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Bangor 360: A 360 degree turn in the right direction?

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Have you heard of Bangor 360? Don’t worry if you haven’t because you certainly aren’t the only one.

Recently IT Services at the university began rolling out a new online intranet system: Bangor 360. The basic idea of 360 is that it will be a single platform for both students and staff at the university to be able to access all of the information that they may require. It would transform all of the current sites we use, such as Blackboard and Bangor portal, into one easy to use site.

Still in its Beta stage, 360 has yet to meet these needs..

The main problems at this point are the design interface and the multiple logins that are required to access anything ever. The design is very similar to that of Bangor Portal and is in all honesty, boring. Looking this way makes it difficult to use, and for something that is going to be needed by so many people needs to be user friendly. There is a lot of text on the screen which makes it very difficult to find the things you want, even if they are supposed to be quick links.

Multiple logins were plaguing the service, with almost every link that you clicked on requiring yet another. While this issue should have taken a long time, as a lot of the systems the university currently use are not directly compatible with 360, it appears to have already been resolved. In fact, in my test run of 360 whilst writing this article I have only had to login one time. It is things like this that give me the confidence to say that Bangor’s IT Services can deliver, we just need to be patient.

Bangor 360 is currently running a feedback option where any user, staff or student, can send a message directly to those responsible and let them know of any problems that they may have encountered, give suggestions or even just provide some general feedback. At the moment, in its Beta stage, this feedback option is probably the most important part of Bangor 360. With such a large and diverse range of people in Bangor it is important that IT Services know what they need to do to cater to everyone.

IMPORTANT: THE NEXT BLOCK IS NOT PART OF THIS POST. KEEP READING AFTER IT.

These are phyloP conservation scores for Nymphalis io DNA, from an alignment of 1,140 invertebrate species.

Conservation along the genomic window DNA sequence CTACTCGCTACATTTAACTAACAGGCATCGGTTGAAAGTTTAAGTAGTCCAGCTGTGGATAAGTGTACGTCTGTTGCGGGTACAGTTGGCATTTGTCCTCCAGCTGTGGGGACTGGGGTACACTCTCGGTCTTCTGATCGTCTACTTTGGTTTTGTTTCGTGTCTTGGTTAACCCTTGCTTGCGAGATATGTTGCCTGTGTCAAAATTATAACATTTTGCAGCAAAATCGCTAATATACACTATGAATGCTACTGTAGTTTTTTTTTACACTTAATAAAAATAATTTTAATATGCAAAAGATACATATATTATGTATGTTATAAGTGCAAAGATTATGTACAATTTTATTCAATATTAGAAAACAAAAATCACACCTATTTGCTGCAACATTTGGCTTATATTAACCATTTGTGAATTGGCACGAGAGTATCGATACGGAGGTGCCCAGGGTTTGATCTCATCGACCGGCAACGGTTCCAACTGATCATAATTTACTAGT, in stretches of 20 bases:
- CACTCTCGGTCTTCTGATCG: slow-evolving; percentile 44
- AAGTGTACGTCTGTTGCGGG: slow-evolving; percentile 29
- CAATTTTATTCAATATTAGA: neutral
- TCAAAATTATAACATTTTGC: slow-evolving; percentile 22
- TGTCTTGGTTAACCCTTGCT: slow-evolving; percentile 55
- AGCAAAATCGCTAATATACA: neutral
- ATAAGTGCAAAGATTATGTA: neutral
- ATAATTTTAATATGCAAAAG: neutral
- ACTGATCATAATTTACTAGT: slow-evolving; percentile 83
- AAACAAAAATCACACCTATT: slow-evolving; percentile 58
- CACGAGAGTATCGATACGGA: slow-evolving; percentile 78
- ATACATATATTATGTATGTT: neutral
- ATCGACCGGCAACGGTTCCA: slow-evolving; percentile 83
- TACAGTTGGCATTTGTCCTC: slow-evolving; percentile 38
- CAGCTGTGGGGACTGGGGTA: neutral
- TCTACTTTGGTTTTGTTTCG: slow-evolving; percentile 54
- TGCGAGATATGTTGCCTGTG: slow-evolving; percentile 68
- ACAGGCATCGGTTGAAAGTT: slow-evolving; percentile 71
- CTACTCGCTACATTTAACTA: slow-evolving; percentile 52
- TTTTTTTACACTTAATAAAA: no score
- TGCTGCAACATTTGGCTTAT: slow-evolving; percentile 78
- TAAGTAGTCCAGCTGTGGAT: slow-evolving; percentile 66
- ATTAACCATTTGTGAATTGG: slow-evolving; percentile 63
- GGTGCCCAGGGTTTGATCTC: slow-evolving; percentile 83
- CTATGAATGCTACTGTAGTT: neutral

360 was tested last year in a small number of schools, such as Psychology and Business, which helped them to get rid of most of the flaws before they made it available to the entire university.

Prior to these stages, IT Services invited a group of students to a focus group to get an idea of what features students wanted. The group came up with a wide range of suggestions and its good to see a few of them have been implemented. However, for a good percentage of that feedback to be put to use, a lot more needs to be done with the service.

If Bangor 360 is to incorporate all of the university’s current online services then why not go one step further and give students everything they could need? A lot of the suggestions were like this, giving new services that would make sense to be online such as maps to lecture rooms, an option for dissertation binding and printing as well as contacts for wardens and peer guides. The feedback also suggested that the design of the interface needed to be user friendly, something that has yet to happen, and that a customisable homepage would be useful to cater to all students.

Bangor 360 isn’t all bad. At the end of the day it is evidence that problems have already been identified by IT Services and they are trying to give students what we need. One of the most important parts of 360’s development right now is user input. Us students, and staff, need to let IT Services know what problems we’re facing and what can improve.

I am confident that Bangor 360 will not be just an unsatisfactory piece of technology like the similarly named XBox 360, and that it will actually become a positive and invaluable tool to students and staff alike.

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LJ Taylor

Senior Editor

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